On Thursday afternoon, Denmark's foreign ministry announced that the two counties had now met the criteria to be classed as “open”, under criteria used by the country's SSI infections agency.
An average of 13.8 and 12.5 people per 100,000 of population have tested positive for coronavirus per week over the past fortnight respectively, bringing the two beneath the threshold of 20 cases per 100,000.
“It feels fantastic, because we're now back to where we were on March 13th when Denmark shut the border to Swedes,” Carl Johan Sonesson, head of Skåne's regional council, told Sweden's public broadcaster SVT
“It means that we have successfully brought down the Covid-19 infection in Skåne. We've now got pretty low numbers and that means the Danes are daring to take us.”
The countries of Kronoberg and Västerbotten, which fulfilled the criteria at the time of the SSI's last assessment a fortnight ago, still have low enough infection rates for residents to be allowed entry to Denmark.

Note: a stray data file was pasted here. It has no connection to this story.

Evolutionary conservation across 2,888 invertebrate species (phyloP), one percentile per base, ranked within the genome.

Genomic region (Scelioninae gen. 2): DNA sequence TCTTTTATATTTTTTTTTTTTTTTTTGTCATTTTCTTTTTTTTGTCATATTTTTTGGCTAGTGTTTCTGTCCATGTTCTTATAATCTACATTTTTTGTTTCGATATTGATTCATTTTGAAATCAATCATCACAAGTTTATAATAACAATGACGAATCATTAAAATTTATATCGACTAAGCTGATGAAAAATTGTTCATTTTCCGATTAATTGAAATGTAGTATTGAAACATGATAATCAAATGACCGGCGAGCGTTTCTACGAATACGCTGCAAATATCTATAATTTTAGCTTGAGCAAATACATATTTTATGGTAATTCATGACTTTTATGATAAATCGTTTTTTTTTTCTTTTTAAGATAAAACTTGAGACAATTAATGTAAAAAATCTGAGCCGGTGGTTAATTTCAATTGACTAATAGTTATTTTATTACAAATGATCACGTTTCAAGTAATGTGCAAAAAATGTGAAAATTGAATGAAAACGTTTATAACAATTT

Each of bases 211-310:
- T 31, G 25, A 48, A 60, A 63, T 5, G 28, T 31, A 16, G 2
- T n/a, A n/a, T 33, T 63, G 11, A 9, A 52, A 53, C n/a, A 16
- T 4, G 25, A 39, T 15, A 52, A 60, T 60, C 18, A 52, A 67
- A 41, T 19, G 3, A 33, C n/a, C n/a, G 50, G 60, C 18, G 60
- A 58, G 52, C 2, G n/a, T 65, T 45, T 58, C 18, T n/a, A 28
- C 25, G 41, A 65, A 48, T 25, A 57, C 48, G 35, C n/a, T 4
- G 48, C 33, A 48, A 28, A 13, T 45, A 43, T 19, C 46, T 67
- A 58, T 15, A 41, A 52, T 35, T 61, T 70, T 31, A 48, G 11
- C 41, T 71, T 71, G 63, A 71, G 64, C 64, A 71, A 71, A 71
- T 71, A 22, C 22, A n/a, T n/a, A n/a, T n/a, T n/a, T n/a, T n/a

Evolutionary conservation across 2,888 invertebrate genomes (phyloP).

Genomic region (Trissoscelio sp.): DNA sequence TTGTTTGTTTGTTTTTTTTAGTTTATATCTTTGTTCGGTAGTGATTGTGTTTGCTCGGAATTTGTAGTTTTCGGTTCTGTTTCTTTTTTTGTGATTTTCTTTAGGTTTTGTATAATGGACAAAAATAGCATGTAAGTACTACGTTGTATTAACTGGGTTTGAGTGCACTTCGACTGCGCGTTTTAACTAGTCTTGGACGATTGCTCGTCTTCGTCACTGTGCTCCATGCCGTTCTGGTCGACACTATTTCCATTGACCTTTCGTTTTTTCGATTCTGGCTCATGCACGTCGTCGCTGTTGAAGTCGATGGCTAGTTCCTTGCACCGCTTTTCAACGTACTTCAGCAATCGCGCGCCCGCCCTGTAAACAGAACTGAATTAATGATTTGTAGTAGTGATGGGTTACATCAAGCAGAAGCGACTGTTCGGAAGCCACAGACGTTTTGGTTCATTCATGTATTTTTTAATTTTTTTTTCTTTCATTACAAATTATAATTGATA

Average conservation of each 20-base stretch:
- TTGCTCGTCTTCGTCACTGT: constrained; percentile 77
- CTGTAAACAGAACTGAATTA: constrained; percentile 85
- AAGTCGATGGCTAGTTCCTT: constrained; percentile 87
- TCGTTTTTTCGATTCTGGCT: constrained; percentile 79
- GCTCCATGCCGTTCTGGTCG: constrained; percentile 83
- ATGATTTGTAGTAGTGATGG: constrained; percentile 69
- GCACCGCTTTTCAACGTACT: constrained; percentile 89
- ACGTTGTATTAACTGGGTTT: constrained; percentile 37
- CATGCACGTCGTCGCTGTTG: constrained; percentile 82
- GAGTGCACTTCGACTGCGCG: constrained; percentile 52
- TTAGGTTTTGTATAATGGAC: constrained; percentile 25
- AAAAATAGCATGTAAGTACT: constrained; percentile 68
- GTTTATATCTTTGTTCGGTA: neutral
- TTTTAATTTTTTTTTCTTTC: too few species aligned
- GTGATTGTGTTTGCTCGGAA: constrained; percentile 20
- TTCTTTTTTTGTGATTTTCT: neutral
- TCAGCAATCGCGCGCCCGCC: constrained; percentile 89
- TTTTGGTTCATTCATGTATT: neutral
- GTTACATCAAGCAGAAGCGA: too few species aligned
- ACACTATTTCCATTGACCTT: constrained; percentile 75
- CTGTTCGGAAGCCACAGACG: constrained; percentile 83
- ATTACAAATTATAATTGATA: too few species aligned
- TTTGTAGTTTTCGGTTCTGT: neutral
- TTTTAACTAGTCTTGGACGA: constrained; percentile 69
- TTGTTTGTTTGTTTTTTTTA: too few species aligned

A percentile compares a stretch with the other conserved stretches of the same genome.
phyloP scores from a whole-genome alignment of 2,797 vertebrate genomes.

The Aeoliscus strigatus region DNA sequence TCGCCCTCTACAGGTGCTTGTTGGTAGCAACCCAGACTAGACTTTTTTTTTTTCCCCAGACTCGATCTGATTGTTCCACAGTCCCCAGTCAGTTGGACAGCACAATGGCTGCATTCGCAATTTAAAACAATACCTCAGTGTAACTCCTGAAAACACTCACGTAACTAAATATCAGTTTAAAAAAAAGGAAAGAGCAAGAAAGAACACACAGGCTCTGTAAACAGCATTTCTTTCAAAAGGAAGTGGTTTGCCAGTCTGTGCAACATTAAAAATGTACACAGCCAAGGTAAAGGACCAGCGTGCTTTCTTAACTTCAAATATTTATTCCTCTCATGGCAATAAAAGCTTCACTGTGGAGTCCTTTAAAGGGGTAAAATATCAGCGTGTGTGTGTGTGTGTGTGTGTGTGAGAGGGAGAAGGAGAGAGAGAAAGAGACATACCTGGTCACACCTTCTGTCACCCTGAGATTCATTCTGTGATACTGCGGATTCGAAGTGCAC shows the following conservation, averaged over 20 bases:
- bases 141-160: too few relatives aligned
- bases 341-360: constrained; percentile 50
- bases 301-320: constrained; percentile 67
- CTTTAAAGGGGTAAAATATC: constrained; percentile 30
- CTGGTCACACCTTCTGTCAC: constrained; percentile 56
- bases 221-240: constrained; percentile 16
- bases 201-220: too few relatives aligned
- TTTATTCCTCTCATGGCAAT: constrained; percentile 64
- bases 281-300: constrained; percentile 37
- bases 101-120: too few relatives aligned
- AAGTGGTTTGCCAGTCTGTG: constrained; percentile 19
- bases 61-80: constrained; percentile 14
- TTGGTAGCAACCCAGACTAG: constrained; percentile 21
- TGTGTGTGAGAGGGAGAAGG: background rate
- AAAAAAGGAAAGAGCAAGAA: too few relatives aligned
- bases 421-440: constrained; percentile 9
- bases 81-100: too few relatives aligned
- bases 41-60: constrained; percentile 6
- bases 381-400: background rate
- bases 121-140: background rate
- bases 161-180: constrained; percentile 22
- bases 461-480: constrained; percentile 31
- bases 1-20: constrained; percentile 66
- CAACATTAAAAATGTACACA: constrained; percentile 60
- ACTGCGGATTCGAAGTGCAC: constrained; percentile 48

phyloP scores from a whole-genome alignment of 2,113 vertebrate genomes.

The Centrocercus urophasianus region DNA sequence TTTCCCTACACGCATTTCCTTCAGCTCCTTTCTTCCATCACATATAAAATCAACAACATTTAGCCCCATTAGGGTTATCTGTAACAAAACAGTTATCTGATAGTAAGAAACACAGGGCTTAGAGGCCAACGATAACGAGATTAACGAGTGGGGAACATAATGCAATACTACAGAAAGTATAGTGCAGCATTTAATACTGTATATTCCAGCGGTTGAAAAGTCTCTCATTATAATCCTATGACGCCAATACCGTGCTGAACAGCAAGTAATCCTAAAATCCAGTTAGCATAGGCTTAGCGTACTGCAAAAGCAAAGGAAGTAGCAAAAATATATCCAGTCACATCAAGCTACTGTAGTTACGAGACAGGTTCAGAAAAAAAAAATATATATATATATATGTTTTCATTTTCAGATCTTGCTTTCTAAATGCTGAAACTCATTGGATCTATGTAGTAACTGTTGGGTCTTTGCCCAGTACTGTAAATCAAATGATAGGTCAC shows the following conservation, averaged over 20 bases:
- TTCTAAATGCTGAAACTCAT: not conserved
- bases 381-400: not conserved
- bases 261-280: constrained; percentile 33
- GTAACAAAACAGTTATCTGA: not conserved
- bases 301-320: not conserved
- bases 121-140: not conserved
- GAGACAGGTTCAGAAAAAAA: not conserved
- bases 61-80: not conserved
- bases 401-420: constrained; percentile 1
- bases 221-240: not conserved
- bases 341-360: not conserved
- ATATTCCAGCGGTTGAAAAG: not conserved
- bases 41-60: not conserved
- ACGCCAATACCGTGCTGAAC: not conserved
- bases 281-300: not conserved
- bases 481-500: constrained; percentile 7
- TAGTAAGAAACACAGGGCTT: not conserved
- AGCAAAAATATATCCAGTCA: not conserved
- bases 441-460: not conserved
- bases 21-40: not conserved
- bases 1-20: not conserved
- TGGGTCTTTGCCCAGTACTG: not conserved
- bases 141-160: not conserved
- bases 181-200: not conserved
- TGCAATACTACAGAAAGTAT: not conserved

People with a “worthy purpose”, such as cross-border commuters, people on business trips, and people with family or partners across the border, were already able to cross into Denmark from Skåne even before the announcement, so the change will mostly affect those crossing over for leisure purposes.
People coming from the four Swedish counties now allowed free entry will still have to show papers proving their residency. An official letter with an address is sufficient, but the Sydsvenskan newspaper instructed readers on how to print out the address details from the Swedish Tax Agency's population register to ensure entry.
The decision also brought jubilation from the Danish side of the border, with Helsingør's mayor Benedikte Kiær tweeting “HURRA!” ahead of the announcement, as she posted the previous week's reported cases from Skåne.
7-dagars kumulativ incidens per 100 000 invånare för Skåne vecka 27 (29 juni-5 juli 2020): 9,1 (Källa: Folkhälsomyndigheten)
— Benedikte Kiær (@benediktekiaer) July 9, 2020
“This is the day I've been waiting for a long time,” she told the local Helsingør Dagblad after the news became official.
In the foreign ministry's announcement, it said that Danish residents travelling to Skåne and Blekinge would no longer be recommended to stay home for 14 days.
Norway will also next Wednesday open up to leisure travel to and from Skåne, Blekinge, and Kronoberg, but unlike Denmark, it will not open up to the Swedish county of Västerbotten.